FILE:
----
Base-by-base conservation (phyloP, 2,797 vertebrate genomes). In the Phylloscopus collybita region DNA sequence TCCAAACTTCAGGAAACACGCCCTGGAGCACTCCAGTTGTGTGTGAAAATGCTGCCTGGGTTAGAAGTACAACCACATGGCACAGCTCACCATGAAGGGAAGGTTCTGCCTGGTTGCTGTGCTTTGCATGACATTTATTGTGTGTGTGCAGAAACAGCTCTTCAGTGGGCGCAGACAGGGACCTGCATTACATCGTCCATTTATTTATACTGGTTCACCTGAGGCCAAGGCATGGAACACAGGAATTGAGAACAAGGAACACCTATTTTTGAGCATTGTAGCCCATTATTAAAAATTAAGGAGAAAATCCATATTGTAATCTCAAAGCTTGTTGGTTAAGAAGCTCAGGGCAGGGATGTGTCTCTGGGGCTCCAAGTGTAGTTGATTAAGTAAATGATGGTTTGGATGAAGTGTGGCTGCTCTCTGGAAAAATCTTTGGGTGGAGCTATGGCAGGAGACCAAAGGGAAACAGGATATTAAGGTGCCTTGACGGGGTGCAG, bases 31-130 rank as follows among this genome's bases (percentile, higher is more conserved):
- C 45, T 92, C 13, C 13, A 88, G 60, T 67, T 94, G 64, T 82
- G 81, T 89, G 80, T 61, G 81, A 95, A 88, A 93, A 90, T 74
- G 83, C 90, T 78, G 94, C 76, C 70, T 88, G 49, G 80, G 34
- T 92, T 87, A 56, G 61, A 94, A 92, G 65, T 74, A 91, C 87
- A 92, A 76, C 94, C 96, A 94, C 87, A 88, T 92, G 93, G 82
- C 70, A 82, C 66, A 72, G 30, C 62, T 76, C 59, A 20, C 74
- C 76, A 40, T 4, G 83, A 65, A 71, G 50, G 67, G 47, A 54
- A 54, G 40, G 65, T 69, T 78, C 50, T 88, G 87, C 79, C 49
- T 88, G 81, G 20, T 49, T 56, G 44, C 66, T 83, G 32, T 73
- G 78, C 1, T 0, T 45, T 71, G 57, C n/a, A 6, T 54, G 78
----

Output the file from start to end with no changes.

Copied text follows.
Base-by-base conservation (phyloP, 2,797 vertebrate genomes). In the Phylloscopus collybita region DNA sequence TCCAAACTTCAGGAAACACGCCCTGGAGCACTCCAGTTGTGTGTGAAAATGCTGCCTGGGTTAGAAGTACAACCACATGGCACAGCTCACCATGAAGGGAAGGTTCTGCCTGGTTGCTGTGCTTTGCATGACATTTATTGTGTGTGTGCAGAAACAGCTCTTCAGTGGGCGCAGACAGGGACCTGCATTACATCGTCCATTTATTTATACTGGTTCACCTGAGGCCAAGGCATGGAACACAGGAATTGAGAACAAGGAACACCTATTTTTGAGCATTGTAGCCCATTATTAAAAATTAAGGAGAAAATCCATATTGTAATCTCAAAGCTTGTTGGTTAAGAAGCTCAGGGCAGGGATGTGTCTCTGGGGCTCCAAGTGTAGTTGATTAAGTAAATGATGGTTTGGATGAAGTGTGGCTGCTCTCTGGAAAAATCTTTGGGTGGAGCTATGGCAGGAGACCAAAGGGAAACAGGATATTAAGGTGCCTTGACGGGGTGCAG, bases 31-130 rank as follows among this genome's bases (percentile, higher is more conserved):
- C 45, T 92, C 13, C 13, A 88, G 60, T 67, T 94, G 64, T 82
- G 81, T 89, G 80, T 61, G 81, A 95, A 88, A 93, A 90, T 74
- G 83, C 90, T 78, G 94, C 76, C 70, T 88, G 49, G 80, G 34
- T 92, T 87, A 56, G 61, A 94, A 92, G 65, T 74, A 91, C 87
- A 92, A 76, C 94, C 96, A 94, C 87, A 88, T 92, G 93, G 82
- C 70, A 82, C 66, A 72, G 30, C 62, T 76, C 59, A 20, C 74
- C 76, A 40, T 4, G 83, A 65, A 71, G 50, G 67, G 47, A 54
- A 54, G 40, G 65, T 69, T 78, C 50, T 88, G 87, C 79, C 49
- T 88, G 81, G 20, T 49, T 56, G 44, C 66, T 83, G 32, T 73
- G 78, C 1, T 0, T 45, T 71, G 57, C n/a, A 6, T 54, G 78